Zephyrhills, Fla. – Social Security disability insurance is set to pay out close to $124 billion in 2011. Because of the limited resources of the Social Security Administration and the high volume of applicants, a staggering 60 percent of applicants are denied. And when individuals appeal for reconsideration, 80 percent are denied.
“With these discouraging numbers, it can be extremely beneficial to have an attorney handle your application and the potential appeals process,” said Robert Alston, Social Security disability attorney at The Disability Law Firm in Zephyrhills, Fla. “An experienced lawyer will help their client organize the paperwork and medical records, prepare you and witnesses for hearings, and know how to deal with the SSA offices and judges.”
Avoid these common mistakes and pick a qualified attorney to get the benefits you deserve. These errors are repeated so many times, it is worth pointing them out in a short list to increase the prospect of getting SSDI.
Do not file a disability claim while having a job. When applying for SSDI, individuals are claiming that they need benefits because they are unable to obtain or perform substantial, gainful employment. Chances of being awarded disability while working are slim, even though there is no rule against it.
Do not rely only on the consultative exam. Individuals must have enough medical evidence to support their claim. When used in tandem with the consultative exam, a disabling condition is easier to prove. On its own, the consultative exam might not show the truly extensive nature of a disability.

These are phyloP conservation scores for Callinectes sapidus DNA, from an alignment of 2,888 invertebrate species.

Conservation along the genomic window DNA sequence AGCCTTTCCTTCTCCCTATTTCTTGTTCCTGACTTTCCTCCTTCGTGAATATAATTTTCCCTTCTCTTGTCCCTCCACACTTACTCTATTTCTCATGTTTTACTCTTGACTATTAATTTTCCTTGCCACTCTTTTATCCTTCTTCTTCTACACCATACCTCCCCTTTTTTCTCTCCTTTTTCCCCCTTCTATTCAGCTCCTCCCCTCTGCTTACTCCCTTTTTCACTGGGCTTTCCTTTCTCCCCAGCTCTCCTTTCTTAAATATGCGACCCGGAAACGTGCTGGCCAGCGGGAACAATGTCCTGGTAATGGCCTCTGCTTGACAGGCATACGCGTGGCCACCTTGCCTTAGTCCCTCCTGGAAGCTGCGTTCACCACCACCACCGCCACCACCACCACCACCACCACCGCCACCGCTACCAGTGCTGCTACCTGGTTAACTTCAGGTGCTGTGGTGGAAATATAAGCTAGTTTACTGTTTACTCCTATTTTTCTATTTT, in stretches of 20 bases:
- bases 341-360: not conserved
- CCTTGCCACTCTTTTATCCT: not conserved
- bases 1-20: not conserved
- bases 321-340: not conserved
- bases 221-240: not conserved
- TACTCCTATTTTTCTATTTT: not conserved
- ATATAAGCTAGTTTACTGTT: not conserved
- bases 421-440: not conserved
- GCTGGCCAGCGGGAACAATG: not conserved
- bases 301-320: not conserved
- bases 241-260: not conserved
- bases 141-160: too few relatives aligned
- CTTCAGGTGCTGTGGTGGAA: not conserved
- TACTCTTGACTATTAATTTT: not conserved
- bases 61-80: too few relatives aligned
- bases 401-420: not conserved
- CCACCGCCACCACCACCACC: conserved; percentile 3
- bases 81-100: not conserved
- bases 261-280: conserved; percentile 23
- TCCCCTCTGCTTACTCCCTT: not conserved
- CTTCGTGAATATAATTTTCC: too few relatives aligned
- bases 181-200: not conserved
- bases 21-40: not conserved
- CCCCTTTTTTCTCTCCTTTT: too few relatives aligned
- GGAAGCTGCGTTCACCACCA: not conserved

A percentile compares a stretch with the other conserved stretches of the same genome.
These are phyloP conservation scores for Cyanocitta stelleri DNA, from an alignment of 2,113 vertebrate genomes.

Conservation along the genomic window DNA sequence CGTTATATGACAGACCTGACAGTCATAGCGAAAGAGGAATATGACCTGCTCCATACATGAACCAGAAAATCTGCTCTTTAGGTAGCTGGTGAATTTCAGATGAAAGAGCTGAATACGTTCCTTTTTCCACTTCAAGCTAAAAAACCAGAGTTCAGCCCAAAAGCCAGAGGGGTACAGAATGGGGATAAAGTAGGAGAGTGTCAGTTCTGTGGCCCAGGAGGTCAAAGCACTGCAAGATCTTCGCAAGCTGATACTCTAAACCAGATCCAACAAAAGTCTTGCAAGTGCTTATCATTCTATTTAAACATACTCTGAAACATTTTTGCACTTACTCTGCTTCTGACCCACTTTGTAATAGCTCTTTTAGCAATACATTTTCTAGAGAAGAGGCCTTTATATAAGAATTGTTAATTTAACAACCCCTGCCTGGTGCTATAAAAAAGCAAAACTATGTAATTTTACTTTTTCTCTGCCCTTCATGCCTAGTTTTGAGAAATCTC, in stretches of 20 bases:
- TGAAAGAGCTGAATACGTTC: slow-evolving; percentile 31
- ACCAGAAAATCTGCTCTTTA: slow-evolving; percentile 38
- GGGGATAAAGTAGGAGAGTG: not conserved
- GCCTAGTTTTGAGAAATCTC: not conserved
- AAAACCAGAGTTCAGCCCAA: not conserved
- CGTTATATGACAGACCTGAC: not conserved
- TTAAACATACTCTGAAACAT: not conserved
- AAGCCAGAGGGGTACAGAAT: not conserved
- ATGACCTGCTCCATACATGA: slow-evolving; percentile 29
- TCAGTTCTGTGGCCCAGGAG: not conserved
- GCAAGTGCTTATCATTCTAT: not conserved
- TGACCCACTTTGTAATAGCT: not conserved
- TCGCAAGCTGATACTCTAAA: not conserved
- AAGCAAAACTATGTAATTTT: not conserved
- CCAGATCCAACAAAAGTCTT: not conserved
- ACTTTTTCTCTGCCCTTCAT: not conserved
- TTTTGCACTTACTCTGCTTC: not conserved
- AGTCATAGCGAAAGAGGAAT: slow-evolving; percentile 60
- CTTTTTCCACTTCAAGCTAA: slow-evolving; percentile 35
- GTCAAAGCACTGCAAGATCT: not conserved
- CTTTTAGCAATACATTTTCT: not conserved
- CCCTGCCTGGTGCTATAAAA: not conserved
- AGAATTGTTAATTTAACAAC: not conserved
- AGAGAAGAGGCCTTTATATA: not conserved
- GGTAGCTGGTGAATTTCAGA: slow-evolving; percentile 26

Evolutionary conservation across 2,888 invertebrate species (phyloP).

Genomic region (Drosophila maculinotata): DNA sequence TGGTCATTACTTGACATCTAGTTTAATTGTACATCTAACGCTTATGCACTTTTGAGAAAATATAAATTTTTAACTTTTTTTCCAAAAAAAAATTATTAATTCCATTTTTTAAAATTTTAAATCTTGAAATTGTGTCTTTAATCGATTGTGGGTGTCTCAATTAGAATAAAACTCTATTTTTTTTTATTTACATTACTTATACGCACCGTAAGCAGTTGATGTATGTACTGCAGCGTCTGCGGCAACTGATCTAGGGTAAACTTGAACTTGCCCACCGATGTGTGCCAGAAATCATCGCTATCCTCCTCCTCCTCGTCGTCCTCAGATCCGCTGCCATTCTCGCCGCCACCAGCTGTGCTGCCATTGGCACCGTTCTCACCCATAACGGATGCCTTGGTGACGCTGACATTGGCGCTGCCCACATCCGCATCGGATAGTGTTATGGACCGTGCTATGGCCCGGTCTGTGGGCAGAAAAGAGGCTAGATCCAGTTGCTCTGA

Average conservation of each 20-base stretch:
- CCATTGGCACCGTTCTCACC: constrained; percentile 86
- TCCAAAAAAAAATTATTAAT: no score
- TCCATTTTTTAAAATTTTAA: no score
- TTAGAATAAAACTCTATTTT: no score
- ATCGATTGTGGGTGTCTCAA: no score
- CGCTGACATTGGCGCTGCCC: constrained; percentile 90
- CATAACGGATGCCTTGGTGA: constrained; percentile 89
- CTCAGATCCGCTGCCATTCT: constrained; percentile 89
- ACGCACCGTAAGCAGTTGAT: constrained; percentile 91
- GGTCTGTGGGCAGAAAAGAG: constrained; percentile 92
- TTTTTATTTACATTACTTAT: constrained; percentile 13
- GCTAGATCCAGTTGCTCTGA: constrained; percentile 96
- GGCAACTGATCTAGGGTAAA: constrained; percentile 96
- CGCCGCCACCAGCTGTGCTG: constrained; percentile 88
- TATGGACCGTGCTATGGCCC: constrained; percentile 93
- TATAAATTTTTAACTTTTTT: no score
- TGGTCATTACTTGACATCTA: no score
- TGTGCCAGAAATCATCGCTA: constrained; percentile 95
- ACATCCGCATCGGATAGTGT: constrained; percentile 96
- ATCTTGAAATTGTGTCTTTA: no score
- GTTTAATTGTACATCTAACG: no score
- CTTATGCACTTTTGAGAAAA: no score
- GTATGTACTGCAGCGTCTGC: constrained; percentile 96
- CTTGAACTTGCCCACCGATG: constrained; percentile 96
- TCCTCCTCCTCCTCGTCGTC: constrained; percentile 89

Do not skimp on prescribed treatments for your disability. It does not do any good to stop prescription medicine or therapies to have your disability appear worse. The Social Security examiner will want to see the history of treatments, and how well you have responded to it. And if an individual does not follow the recommendations of his or her doctor, an application can be denied on these terms as well.
Statistics show that individuals who have an attorney represent them during the initial application process are more likely to receive benefits than those who try to do it themselves. “And you should never feel like you cannot afford an attorney for this type of representation,” said Alston, who has more than 10 years experience in Social Security disability claims. “Social Security attorneys work on a contingency basis, so once you are approved for disability benefits only then will your lawyer receive up to 25 percent of your disability back pay as a fee.”